Kruger has written this book, not to defend a model of canonicity, per se (as readers may recall he did in Canon Revisited), but to answer the more basic question of “why is there a New Testament at all?” (17). In this book, Kruger is out to show the problems with the extrinsic model of the canon (which views the canon as, “to some degree, imposed upon the Christian faith” by outside ecclesiastical concerns in the fourth century). Kruger says this extrinsic view is the dominant model of canon in academia today. As its alternative, he presents the intrinsic model of canon, which views the canon as something that “is not …imposed from the outside but develops more organically from within the early Christian religion itself” (21). He summarizes the extrinsic model by its 5 major tenets, which he spends one chapter each in the book addressing. These are the five tenets of the extrinsic view:
1. We must make a sharp distinction between Scripture and canon.
2. There was nothing in earliest Christianity that might have led to a canon.
3. Early Christians were averse to written documents.
4. The NT authors were unaware of their own authority.
5. The NT books were first regarded as Scripture at the end of the second century.
Kruger’s book is structured into five chapters, each intended to deal with one of the above five tenets of the extrinsic model. In the end, he does hope readers will see the problems with the extrinsic model and see that the facts seem to line up with aspects of both the intrinsic model and also the extrinsic. He does not see the two models as mutually exclusive but as capable of harmonization. It is those who claim the extrinsic model is the only viable model of canon on whom Kruger sets his sights, as he sees much to be appreciated in both models.
Chapter 1: The Definition of Canon
Kruger agrees with Brevard Childs: “Much of the present confusion over the problem of canon turns on the failure to reach an agreement regarding the terminology” (27). This chapter is dedicated to finding a helpful definition of canon. Kruger narrows the possible definitions of canon down to three, and he finds each of them on their own to be insufficient apart from the others. They are:
1. The Exclusive definition: “Canon as a fixed, final and closed list of books” (29). This view puts the canon’s formation in the fourth century.
2. The Functional definition: “The term canon need not be restricted to a final, closed list but can ‘encompass the entire process by which the formation of the church’s sacred writings took place.’” (34). This view puts the canon’s formation in the second century.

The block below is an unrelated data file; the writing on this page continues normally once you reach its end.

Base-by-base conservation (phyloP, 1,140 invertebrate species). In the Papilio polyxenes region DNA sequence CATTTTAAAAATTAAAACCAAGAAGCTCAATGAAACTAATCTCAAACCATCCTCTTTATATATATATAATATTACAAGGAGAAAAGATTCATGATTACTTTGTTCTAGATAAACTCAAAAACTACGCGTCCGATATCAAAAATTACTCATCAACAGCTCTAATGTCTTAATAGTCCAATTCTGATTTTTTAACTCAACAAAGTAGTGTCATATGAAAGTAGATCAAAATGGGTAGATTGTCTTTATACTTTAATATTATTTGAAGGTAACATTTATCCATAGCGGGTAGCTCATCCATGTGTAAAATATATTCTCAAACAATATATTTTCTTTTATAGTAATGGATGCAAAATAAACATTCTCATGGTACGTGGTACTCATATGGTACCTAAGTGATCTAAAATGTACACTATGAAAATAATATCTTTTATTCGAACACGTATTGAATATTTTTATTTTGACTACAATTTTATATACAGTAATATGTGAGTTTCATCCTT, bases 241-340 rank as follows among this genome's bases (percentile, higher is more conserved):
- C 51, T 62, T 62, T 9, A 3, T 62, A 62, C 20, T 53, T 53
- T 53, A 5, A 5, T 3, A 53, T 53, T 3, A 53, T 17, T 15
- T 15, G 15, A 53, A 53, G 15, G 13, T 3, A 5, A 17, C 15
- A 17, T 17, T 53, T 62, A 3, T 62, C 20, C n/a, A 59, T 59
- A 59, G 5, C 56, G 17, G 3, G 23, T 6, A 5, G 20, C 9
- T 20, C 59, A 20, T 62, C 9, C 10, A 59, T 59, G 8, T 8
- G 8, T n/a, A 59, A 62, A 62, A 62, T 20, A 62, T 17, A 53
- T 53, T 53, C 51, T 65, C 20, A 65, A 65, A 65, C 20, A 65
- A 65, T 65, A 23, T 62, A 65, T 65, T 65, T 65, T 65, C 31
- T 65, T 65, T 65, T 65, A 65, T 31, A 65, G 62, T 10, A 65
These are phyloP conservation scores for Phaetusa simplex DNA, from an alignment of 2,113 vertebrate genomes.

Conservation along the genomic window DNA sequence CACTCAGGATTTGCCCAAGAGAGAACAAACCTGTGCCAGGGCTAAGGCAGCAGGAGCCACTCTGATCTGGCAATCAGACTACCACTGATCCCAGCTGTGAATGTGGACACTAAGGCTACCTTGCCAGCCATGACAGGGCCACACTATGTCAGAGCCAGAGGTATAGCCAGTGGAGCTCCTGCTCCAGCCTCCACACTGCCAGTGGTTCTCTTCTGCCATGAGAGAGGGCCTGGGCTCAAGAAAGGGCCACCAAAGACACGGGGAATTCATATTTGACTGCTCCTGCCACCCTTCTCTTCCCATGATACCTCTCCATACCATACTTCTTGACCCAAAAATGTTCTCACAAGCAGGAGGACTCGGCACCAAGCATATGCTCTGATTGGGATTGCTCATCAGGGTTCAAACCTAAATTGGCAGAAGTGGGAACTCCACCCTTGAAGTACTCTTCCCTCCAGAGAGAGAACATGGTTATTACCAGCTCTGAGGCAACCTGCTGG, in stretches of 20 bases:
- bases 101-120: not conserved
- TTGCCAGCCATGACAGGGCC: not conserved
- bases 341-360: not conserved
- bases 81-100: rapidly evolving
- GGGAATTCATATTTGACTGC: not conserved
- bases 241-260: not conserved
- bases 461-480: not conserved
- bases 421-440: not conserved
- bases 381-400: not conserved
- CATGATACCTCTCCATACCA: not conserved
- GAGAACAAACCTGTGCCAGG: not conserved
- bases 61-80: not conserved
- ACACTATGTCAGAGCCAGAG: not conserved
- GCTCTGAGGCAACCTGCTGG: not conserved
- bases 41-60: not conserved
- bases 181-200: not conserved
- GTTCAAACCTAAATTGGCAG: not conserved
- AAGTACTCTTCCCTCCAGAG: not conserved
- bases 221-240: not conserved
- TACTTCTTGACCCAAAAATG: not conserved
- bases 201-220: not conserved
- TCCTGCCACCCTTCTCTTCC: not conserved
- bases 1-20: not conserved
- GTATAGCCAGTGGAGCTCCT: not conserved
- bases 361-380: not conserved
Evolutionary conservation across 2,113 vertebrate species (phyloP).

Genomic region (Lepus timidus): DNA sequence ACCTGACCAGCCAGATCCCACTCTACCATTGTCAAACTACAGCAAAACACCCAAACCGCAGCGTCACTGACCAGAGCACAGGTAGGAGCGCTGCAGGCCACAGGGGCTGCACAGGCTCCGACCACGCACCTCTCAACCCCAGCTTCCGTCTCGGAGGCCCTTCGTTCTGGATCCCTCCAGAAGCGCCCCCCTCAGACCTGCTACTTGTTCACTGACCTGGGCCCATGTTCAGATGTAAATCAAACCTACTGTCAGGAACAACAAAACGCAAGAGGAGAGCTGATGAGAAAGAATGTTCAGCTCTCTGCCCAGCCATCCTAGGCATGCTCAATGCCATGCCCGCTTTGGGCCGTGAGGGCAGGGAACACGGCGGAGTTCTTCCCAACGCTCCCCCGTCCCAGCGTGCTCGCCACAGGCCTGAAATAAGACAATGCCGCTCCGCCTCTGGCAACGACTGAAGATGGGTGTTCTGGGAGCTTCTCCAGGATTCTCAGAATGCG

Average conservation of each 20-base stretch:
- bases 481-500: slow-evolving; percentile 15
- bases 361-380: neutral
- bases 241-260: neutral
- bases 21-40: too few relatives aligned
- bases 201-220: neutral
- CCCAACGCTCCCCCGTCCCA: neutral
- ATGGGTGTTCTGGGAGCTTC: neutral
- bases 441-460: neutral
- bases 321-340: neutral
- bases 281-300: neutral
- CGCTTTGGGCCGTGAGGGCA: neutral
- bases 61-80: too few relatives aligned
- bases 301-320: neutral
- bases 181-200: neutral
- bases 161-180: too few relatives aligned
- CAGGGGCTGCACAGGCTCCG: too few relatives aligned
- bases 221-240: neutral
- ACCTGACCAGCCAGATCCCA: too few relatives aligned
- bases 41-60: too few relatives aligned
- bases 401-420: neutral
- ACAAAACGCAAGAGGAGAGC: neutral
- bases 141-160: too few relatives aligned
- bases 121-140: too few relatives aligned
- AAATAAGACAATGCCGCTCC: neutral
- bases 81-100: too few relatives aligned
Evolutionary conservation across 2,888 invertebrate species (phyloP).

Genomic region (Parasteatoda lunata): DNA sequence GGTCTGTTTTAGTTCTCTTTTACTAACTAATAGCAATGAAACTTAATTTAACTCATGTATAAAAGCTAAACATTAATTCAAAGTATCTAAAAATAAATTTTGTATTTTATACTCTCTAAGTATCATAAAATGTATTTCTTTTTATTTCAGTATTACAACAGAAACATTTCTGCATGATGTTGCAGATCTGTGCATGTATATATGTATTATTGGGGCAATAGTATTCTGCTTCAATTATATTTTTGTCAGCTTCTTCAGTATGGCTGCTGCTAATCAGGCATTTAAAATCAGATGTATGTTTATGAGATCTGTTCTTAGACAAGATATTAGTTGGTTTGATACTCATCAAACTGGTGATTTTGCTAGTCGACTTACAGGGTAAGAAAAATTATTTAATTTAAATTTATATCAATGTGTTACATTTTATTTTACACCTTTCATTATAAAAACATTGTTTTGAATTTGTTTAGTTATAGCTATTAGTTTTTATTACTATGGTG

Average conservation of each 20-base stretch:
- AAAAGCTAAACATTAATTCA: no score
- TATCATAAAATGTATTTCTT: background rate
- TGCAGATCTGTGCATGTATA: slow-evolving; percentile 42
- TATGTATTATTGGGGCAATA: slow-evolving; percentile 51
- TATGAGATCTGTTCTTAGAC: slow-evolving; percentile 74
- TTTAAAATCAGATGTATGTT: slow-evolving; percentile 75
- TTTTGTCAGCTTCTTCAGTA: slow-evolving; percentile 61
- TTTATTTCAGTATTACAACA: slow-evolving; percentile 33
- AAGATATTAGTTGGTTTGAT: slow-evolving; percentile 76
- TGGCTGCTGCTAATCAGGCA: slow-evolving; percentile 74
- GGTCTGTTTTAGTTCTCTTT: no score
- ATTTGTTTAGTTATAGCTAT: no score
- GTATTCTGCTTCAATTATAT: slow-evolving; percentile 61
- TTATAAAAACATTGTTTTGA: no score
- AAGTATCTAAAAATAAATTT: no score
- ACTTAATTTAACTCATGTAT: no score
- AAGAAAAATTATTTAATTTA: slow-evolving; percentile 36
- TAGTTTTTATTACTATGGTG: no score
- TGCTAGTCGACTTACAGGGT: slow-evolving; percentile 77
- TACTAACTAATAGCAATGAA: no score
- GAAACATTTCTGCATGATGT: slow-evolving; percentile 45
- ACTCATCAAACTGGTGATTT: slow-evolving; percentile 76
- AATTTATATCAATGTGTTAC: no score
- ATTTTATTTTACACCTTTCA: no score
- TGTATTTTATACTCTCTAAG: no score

3. The Ontological definition: Canon as defined by God. “What the canon is in and of itself, namely the authoritative books that God gave his corporate church” (40). This view sees the canon as existing as soon as it is written.
Kruger says that all three of these views complement each other because they each encompass a particular "phase" of the formation of the canon. He calls this a “multidimensional approach to the definition of canon” (43). To appreciate exactly how he sees them complementing each other, the following quote is helpful:
When the three definitions are viewed together they nicely capture the entire flow of canonical history: (1) the canonical books are written with divine authority; —> (2) the books are recognized and used as Scripture by early Christians; —> (3) the church reaches a consensus around these books. The fact that these three definitions are linked together in such a natural chronological order reminds us that the story of the canon is indeed a process; and therefore it should not be artificially restricted to one moment in time. Put differently, the story of the canon is organic (43).
Kruger argues that this “multidimensional approach” allows scholars to understand the canon in a way that is more in keeping with historic Christianity while at the same time appreciating the most helpful aspects of all three definitions.